Study population

The 69 general practitioners included in the study provided data on 186 patients (average number of patients per general practitioner was 2.7). Twenty-four general practitioners had only one patient eligible for inclusion, 12 had two, 13 had three, 11 had four, and nine general practitioners had five patients or more. The participating general practitioners were comparable to other Dutch general practitioners for sex, age distribution, practice type (single and duo practices) and list size [10]. Of all general practitioners, 70% started their current practice in the period 1970–89 and 16% between 1990 and 1999.

Practice organization for stroke prevention

Overall, between 65% and 91% of the general practitioners reported implementation of at least one of the two conditions of delegation of preventive activities to the practice assistant (68%), participation in continuing medical education (65%), co-operation within practice teams (91%), and co-operation with other health care providers (71%). Sixty-nine per cent of the general practitioners had implemented three of the five conditions for systematic recording of risk factors or risk groups. With respect to systematic recording of risk factors and risk groups, the majority of general practitioners had noted diabetic patients, and had registered blood pressure measurements in their patient records. Systematic recording of patients with an elevated risk of cardiovascular disease and smoking status was done by less than half of the general practitioners (Table 2). However, 16% reported that they did not record smoking in their patients’ records, even if discussed with the general practitioner and found positive. Formal delegation of follow-up visits for hypertensive and diabetic patients to the practice assistant was done by about 50% of general practitioners. Of those who did not delegate follow-up visits of hypertensive patients on a regular basis, 28% never and 18% rarely delegated. A remarkably low percentage of general practitioners was involved in peer review activities.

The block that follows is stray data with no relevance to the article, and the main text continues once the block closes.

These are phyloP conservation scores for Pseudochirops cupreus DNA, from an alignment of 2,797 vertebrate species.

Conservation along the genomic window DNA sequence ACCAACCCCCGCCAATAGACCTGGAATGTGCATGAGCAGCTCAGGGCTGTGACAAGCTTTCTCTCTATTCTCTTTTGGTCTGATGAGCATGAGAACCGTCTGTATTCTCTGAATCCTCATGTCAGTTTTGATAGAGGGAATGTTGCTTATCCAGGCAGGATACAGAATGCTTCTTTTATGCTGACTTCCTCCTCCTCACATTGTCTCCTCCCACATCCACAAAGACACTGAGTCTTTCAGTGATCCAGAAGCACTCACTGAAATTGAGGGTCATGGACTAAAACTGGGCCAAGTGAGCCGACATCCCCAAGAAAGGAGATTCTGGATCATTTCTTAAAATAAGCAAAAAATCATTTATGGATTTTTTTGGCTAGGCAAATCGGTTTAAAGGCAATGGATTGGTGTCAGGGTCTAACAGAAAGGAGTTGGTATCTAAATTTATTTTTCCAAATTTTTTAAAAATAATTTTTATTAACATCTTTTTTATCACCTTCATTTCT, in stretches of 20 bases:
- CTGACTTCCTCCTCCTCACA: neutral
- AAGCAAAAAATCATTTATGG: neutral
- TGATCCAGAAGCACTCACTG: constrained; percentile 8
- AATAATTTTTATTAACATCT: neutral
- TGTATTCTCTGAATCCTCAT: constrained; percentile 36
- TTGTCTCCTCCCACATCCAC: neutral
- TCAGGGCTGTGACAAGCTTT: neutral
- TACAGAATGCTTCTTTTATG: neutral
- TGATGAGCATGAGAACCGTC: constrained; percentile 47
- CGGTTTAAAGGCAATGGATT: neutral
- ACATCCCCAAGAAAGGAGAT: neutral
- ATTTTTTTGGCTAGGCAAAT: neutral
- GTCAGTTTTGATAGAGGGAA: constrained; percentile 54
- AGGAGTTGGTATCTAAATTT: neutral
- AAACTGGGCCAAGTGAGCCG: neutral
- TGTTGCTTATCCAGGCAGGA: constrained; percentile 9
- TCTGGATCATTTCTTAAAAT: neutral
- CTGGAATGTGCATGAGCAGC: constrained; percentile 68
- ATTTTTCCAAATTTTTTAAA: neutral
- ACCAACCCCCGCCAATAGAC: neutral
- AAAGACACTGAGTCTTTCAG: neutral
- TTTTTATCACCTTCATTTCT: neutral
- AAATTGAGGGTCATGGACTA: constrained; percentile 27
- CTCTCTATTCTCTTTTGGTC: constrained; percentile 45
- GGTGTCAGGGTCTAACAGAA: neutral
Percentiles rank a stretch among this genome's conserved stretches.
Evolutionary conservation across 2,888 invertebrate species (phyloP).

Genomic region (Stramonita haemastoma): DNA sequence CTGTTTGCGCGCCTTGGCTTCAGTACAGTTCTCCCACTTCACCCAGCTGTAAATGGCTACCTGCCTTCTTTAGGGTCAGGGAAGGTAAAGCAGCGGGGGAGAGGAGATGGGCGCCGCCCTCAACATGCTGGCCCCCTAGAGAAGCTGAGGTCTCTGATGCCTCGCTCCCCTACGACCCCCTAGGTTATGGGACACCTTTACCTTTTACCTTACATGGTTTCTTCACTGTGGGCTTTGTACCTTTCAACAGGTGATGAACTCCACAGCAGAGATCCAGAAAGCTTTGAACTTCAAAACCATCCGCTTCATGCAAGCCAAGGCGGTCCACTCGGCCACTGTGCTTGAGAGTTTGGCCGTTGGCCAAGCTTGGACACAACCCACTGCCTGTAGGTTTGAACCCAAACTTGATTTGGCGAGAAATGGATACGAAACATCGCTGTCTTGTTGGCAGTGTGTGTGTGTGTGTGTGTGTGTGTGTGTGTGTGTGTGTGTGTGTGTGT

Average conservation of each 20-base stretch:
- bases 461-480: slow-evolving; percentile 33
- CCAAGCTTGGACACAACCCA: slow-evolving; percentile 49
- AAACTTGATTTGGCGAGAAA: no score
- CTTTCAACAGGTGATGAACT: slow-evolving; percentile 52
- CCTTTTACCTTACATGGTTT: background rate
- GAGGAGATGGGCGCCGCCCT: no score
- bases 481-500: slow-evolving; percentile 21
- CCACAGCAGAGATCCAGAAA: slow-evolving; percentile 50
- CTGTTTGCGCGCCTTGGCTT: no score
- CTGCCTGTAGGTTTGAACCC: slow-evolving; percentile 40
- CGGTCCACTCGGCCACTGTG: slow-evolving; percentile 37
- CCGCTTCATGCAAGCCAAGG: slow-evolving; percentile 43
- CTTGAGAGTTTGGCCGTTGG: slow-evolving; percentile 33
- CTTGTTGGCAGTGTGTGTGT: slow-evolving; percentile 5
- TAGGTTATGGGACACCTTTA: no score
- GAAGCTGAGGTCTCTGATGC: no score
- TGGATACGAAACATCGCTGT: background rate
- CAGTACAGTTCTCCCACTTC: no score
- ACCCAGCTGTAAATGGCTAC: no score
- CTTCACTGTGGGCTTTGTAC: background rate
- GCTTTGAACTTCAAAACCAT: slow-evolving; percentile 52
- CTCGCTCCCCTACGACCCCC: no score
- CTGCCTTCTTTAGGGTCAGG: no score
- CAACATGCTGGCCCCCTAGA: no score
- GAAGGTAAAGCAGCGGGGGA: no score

View this table:
Table 2

Percentages of general practitioners reporting the implemention of specific elements of practice organization, and the relations between these elements of practice organization and suboptimal care delivery

Elements of practice organizationGPs (n = 69) %Patients (N = 186)
Simple model1Multivariate model2
OR (95% CI)P-valueOR (95% CI)P-value
Systematic recording in patient’s record
    Elevated risk of cardiovascular disease440.78 (0.34–1.79)0.56
    Diabetes mellitus830.34 (0.13–0.93)0.040.30 (0.13–0.69)0.01
    Blood pressure measurements760.22 (0.07–0.71)0.010.66 (0.23–1.85)0.43
    Smoking (if discussed with patient)411.89 (0.83–4.33)0.13
    Use of recording cards or electronic prevention module (HIS)240.62 (0.29–1.29)0.20
Formal delegation to practice assistant
    Follow-up visits of diabetic patients480.96 (0.48–1.91)0.91
    Follow-up visits of hypertensive patients540.44 (0.22–0.88)0.020.42 (0.22–0.82)0.01
Formalized co-operation with
    Dietitian700.39 (0.16–0.93)0.030.96 (0.50–1.84)0.20
    Diabetes nurse250.66 (0.34–1.28)0.22
Continuing medical education in
    Cardiology320.91 (0.41–2.01)0.81
    Diabetes mellitus560.53 (0.26–1.09)0.08
Co-operation within GP team
    Peer review422.61 (1.21–5.61)0.014.21 (1.49–11.9)0.01
    Formalized co-operation851.19 (0.40–3.54)0.75
  • Answers on the independent variables were always recorded as yes/no. The ‘no’ category was used as reference in all models.

  • 1 Odds ratios were adjusted for the patients’ diagnosis of hypertension. Number of observations per variable included in the models ranged from 169 (peer review) to 109 (systematic recording of diabetes mellitus and blood pressure).

  • 2 Odds ratios were adjusted for the patient diagnosis of hypertension and all variables statistically significant in the univariate analyses.

Relationship between elements of practice organization and quality of care

Systematic recording and formal task delegation.